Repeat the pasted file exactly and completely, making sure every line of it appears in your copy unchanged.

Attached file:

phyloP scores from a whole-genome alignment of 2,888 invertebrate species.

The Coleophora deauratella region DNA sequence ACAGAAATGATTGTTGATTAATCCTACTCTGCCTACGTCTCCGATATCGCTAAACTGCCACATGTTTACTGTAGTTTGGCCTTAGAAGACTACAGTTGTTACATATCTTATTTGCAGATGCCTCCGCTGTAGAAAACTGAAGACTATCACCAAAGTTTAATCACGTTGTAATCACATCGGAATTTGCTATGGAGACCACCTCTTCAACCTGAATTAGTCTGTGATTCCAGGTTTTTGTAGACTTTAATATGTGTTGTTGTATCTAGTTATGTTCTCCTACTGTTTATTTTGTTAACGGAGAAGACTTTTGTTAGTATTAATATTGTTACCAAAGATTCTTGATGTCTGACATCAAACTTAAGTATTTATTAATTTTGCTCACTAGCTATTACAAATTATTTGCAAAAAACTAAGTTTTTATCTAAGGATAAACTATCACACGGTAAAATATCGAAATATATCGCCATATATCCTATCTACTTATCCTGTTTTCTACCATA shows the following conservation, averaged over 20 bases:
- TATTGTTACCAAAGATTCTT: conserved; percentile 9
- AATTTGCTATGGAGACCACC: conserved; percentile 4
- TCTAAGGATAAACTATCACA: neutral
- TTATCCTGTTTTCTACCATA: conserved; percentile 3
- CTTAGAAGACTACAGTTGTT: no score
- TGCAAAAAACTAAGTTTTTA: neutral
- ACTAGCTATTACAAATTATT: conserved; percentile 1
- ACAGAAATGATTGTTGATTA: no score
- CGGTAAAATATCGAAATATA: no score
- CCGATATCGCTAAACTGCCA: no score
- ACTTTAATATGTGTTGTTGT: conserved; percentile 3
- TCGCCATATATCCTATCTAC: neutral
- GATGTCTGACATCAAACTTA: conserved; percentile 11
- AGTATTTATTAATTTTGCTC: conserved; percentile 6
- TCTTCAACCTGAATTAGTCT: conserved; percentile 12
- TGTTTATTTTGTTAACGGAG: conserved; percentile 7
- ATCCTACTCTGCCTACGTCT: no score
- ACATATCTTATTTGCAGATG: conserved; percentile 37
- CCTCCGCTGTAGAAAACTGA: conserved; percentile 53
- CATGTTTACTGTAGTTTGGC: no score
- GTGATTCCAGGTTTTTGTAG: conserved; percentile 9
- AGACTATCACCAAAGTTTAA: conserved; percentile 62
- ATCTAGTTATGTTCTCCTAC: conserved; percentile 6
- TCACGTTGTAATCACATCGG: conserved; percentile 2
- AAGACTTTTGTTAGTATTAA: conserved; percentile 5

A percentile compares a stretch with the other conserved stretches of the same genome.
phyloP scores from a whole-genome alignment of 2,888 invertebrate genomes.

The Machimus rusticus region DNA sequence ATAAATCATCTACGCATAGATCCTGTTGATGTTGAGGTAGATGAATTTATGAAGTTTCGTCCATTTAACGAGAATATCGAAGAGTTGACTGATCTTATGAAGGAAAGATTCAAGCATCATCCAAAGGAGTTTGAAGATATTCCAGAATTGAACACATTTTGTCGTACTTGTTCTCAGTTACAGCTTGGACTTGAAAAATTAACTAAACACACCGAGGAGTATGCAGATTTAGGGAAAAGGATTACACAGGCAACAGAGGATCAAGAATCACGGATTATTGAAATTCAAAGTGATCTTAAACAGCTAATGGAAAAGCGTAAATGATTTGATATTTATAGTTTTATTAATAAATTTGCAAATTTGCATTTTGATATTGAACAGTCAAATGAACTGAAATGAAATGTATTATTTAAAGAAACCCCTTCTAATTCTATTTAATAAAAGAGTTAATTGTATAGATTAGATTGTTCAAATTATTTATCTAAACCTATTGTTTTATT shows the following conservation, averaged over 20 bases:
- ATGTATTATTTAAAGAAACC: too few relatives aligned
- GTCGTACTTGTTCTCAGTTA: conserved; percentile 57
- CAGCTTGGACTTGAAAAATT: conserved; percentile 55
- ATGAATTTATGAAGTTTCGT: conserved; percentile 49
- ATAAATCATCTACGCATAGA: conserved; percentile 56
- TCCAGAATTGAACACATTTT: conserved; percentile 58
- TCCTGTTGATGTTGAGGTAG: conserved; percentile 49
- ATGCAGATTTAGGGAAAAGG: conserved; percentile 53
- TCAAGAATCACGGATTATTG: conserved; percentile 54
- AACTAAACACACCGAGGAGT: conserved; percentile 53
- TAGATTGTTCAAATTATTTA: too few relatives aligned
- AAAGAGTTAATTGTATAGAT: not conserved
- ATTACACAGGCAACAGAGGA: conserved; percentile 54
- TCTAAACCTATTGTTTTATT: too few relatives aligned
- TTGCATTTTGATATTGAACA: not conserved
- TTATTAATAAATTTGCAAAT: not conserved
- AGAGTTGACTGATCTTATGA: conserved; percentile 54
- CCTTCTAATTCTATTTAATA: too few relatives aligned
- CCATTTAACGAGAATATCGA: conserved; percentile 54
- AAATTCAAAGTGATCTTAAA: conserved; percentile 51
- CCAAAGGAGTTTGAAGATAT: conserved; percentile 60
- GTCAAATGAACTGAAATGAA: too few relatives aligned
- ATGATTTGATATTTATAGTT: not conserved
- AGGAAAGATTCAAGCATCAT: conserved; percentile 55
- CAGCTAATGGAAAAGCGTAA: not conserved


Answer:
phyloP scores from a whole-genome alignment of 2,888 invertebrate species.

The Coleophora deauratella region DNA sequence ACAGAAATGATTGTTGATTAATCCTACTCTGCCTACGTCTCCGATATCGCTAAACTGCCACATGTTTACTGTAGTTTGGCCTTAGAAGACTACAGTTGTTACATATCTTATTTGCAGATGCCTCCGCTGTAGAAAACTGAAGACTATCACCAAAGTTTAATCACGTTGTAATCACATCGGAATTTGCTATGGAGACCACCTCTTCAACCTGAATTAGTCTGTGATTCCAGGTTTTTGTAGACTTTAATATGTGTTGTTGTATCTAGTTATGTTCTCCTACTGTTTATTTTGTTAACGGAGAAGACTTTTGTTAGTATTAATATTGTTACCAAAGATTCTTGATGTCTGACATCAAACTTAAGTATTTATTAATTTTGCTCACTAGCTATTACAAATTATTTGCAAAAAACTAAGTTTTTATCTAAGGATAAACTATCACACGGTAAAATATCGAAATATATCGCCATATATCCTATCTACTTATCCTGTTTTCTACCATA shows the following conservation, averaged over 20 bases:
- TATTGTTACCAAAGATTCTT: conserved; percentile 9
- AATTTGCTATGGAGACCACC: conserved; percentile 4
- TCTAAGGATAAACTATCACA: neutral
- TTATCCTGTTTTCTACCATA: conserved; percentile 3
- CTTAGAAGACTACAGTTGTT: no score
- TGCAAAAAACTAAGTTTTTA: neutral
- ACTAGCTATTACAAATTATT: conserved; percentile 1
- ACAGAAATGATTGTTGATTA: no score
- CGGTAAAATATCGAAATATA: no score
- CCGATATCGCTAAACTGCCA: no score
- ACTTTAATATGTGTTGTTGT: conserved; percentile 3
- TCGCCATATATCCTATCTAC: neutral
- GATGTCTGACATCAAACTTA: conserved; percentile 11
- AGTATTTATTAATTTTGCTC: conserved; percentile 6
- TCTTCAACCTGAATTAGTCT: conserved; percentile 12
- TGTTTATTTTGTTAACGGAG: conserved; percentile 7
- ATCCTACTCTGCCTACGTCT: no score
- ACATATCTTATTTGCAGATG: conserved; percentile 37
- CCTCCGCTGTAGAAAACTGA: conserved; percentile 53
- CATGTTTACTGTAGTTTGGC: no score
- GTGATTCCAGGTTTTTGTAG: conserved; percentile 9
- AGACTATCACCAAAGTTTAA: conserved; percentile 62
- ATCTAGTTATGTTCTCCTAC: conserved; percentile 6
- TCACGTTGTAATCACATCGG: conserved; percentile 2
- AAGACTTTTGTTAGTATTAA: conserved; percentile 5

A percentile compares a stretch with the other conserved stretches of the same genome.
phyloP scores from a whole-genome alignment of 2,888 invertebrate genomes.

The Machimus rusticus region DNA sequence ATAAATCATCTACGCATAGATCCTGTTGATGTTGAGGTAGATGAATTTATGAAGTTTCGTCCATTTAACGAGAATATCGAAGAGTTGACTGATCTTATGAAGGAAAGATTCAAGCATCATCCAAAGGAGTTTGAAGATATTCCAGAATTGAACACATTTTGTCGTACTTGTTCTCAGTTACAGCTTGGACTTGAAAAATTAACTAAACACACCGAGGAGTATGCAGATTTAGGGAAAAGGATTACACAGGCAACAGAGGATCAAGAATCACGGATTATTGAAATTCAAAGTGATCTTAAACAGCTAATGGAAAAGCGTAAATGATTTGATATTTATAGTTTTATTAATAAATTTGCAAATTTGCATTTTGATATTGAACAGTCAAATGAACTGAAATGAAATGTATTATTTAAAGAAACCCCTTCTAATTCTATTTAATAAAAGAGTTAATTGTATAGATTAGATTGTTCAAATTATTTATCTAAACCTATTGTTTTATT shows the following conservation, averaged over 20 bases:
- ATGTATTATTTAAAGAAACC: too few relatives aligned
- GTCGTACTTGTTCTCAGTTA: conserved; percentile 57
- CAGCTTGGACTTGAAAAATT: conserved; percentile 55
- ATGAATTTATGAAGTTTCGT: conserved; percentile 49
- ATAAATCATCTACGCATAGA: conserved; percentile 56
- TCCAGAATTGAACACATTTT: conserved; percentile 58
- TCCTGTTGATGTTGAGGTAG: conserved; percentile 49
- ATGCAGATTTAGGGAAAAGG: conserved; percentile 53
- TCAAGAATCACGGATTATTG: conserved; percentile 54
- AACTAAACACACCGAGGAGT: conserved; percentile 53
- TAGATTGTTCAAATTATTTA: too few relatives aligned
- AAAGAGTTAATTGTATAGAT: not conserved
- ATTACACAGGCAACAGAGGA: conserved; percentile 54
- TCTAAACCTATTGTTTTATT: too few relatives aligned
- TTGCATTTTGATATTGAACA: not conserved
- TTATTAATAAATTTGCAAAT: not conserved
- AGAGTTGACTGATCTTATGA: conserved; percentile 54
- CCTTCTAATTCTATTTAATA: too few relatives aligned
- CCATTTAACGAGAATATCGA: conserved; percentile 54
- AAATTCAAAGTGATCTTAAA: conserved; percentile 51
- CCAAAGGAGTTTGAAGATAT: conserved; percentile 60
- GTCAAATGAACTGAAATGAA: too few relatives aligned
- ATGATTTGATATTTATAGTT: not conserved
- AGGAAAGATTCAAGCATCAT: conserved; percentile 55
- CAGCTAATGGAAAAGCGTAA: not conserved